A new loan application, also known as a 1003 (ten-o-three), required by the government sponsored enterprises recently left some lenders scratching their heads as they saw questions pertaining to the race of the applicant, as well as questions about how the information was obtained.

The Home Mortgage Disclosure Act, an act which requires lenders to report certain data in order to ensure fair lending, will begin requiring lenders to gather more information about the race of the applicants. Any lender wishing to use the GSEs to sell the loan into the secondary market must use this form when originating the mortgage.

In August, Fannie Mae and Freddie Mac announced their new Uniform Residential Loan Application that they said will be available starting January 2018.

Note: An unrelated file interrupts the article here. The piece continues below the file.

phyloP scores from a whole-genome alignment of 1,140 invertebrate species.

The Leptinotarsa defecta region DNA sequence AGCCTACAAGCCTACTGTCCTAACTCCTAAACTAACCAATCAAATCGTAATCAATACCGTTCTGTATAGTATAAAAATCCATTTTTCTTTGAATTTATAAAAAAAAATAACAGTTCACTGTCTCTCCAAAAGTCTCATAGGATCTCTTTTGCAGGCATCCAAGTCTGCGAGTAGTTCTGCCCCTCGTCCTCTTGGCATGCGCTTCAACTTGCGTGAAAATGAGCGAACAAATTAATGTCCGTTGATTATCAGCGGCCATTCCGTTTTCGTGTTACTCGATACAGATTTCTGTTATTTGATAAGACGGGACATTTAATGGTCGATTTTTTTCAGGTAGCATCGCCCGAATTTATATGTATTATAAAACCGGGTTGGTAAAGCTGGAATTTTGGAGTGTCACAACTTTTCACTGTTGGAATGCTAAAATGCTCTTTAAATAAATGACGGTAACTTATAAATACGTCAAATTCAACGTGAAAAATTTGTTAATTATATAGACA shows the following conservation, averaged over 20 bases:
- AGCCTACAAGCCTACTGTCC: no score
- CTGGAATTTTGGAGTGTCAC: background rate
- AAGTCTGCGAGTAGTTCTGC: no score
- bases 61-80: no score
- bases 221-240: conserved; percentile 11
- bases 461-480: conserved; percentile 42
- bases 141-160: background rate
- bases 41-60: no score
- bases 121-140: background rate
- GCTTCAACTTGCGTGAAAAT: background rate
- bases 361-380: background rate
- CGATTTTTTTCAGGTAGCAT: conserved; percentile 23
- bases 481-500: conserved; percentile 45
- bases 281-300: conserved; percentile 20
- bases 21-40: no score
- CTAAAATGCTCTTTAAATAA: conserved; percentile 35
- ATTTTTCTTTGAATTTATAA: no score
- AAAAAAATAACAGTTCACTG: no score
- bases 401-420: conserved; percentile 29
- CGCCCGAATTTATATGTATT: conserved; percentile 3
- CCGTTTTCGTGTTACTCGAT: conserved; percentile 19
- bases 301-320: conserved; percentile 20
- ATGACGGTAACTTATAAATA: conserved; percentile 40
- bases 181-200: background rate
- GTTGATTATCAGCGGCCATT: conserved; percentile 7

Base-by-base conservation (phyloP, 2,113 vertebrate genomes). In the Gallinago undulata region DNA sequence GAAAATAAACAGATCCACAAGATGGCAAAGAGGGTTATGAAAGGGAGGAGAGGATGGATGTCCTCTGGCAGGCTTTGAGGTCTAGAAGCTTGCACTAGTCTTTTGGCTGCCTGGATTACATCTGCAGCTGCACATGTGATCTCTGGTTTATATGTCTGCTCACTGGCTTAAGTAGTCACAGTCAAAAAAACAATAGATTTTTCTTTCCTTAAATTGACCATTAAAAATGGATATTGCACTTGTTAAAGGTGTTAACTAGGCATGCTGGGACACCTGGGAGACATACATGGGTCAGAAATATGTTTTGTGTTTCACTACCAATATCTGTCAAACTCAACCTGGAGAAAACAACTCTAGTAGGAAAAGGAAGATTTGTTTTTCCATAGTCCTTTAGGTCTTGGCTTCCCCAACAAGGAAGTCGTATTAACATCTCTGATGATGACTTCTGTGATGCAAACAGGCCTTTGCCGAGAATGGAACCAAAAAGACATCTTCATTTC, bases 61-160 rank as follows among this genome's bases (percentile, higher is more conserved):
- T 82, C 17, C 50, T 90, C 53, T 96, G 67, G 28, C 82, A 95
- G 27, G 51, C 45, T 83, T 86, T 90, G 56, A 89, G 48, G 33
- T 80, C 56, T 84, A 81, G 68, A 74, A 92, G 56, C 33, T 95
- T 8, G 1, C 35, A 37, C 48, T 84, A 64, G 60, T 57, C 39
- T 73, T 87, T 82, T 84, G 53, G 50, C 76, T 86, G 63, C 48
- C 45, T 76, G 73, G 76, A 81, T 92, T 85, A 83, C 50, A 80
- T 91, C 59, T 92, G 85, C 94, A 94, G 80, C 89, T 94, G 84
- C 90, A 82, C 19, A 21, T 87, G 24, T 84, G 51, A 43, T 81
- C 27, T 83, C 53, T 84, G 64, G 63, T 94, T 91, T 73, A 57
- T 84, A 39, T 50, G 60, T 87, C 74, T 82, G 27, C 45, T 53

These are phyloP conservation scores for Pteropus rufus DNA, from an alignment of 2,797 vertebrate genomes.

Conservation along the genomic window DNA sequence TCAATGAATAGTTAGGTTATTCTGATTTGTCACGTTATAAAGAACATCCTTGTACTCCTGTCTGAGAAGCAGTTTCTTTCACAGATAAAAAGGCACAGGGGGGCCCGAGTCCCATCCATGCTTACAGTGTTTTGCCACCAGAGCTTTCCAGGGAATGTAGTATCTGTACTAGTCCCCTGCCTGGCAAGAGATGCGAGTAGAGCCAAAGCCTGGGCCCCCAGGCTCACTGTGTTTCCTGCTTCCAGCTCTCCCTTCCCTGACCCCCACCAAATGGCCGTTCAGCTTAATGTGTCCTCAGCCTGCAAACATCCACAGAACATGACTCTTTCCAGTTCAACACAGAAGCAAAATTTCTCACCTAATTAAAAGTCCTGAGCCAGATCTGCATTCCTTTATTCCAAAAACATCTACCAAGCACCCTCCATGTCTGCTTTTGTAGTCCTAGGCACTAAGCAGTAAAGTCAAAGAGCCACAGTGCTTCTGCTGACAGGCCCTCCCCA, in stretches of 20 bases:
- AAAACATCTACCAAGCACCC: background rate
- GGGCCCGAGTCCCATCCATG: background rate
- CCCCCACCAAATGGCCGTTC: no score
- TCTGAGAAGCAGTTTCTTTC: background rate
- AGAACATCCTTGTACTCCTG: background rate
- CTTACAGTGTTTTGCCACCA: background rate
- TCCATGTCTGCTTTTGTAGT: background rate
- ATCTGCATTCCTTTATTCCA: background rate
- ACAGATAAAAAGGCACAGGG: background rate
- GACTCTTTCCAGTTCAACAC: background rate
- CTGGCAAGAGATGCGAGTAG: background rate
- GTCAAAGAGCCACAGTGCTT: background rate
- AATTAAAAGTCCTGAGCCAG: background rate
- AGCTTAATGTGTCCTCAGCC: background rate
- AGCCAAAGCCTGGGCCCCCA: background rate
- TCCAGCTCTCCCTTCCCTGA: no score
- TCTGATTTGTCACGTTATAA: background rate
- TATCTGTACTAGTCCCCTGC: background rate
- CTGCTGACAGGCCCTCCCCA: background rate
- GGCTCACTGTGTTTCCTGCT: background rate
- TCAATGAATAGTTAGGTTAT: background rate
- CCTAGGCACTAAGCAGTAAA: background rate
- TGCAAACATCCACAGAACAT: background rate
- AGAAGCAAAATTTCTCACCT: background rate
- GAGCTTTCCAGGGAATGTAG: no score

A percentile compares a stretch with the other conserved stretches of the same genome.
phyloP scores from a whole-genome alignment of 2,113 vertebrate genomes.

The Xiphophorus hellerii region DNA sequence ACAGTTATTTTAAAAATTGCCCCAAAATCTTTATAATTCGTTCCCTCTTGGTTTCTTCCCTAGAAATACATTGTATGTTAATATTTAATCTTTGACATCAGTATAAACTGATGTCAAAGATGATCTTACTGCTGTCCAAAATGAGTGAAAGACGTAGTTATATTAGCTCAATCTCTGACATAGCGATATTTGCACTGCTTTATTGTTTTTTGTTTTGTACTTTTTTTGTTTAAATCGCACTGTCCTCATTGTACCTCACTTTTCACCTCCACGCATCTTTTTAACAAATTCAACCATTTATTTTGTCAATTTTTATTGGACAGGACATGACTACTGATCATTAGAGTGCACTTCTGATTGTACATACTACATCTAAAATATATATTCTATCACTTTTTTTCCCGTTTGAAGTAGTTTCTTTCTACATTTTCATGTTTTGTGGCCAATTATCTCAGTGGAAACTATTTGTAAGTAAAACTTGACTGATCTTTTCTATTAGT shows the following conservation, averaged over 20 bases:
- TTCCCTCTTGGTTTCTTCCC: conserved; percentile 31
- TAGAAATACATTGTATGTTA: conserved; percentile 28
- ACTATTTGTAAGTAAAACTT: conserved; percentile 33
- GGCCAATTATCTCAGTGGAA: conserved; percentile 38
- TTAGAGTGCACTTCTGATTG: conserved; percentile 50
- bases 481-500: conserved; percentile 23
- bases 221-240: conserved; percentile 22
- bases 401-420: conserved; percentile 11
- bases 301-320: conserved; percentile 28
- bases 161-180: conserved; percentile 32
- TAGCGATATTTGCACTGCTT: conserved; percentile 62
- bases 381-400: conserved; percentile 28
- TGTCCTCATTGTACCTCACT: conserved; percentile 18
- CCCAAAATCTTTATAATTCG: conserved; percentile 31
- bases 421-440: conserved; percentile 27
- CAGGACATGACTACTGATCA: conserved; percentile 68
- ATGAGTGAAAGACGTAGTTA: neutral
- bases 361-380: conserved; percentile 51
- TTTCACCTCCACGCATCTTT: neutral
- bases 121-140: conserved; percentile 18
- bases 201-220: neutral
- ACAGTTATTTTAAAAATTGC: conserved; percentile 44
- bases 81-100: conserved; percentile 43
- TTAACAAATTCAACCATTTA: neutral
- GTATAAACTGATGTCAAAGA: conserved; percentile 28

Now, however, the Consumer Financial Protection Bureau moved the date that lenders can use the application up to January 1, 2017, according to an article by Richard Andreano, an attorney with Ballard Spahr.

The CFPB announced that "at any time from January 1, 2017, through December 31, 2017…at its option, [lenders may] permit applicants to self-identify using disaggregated ethnic and racial categories as instructed in appendix B to Regulation C, as amended by the 2015 HMDA final rule."

So while reporting ethnicity to HMDA won't become a requirement until 2018, lenders will be allowed to begin collecting the data in 2017.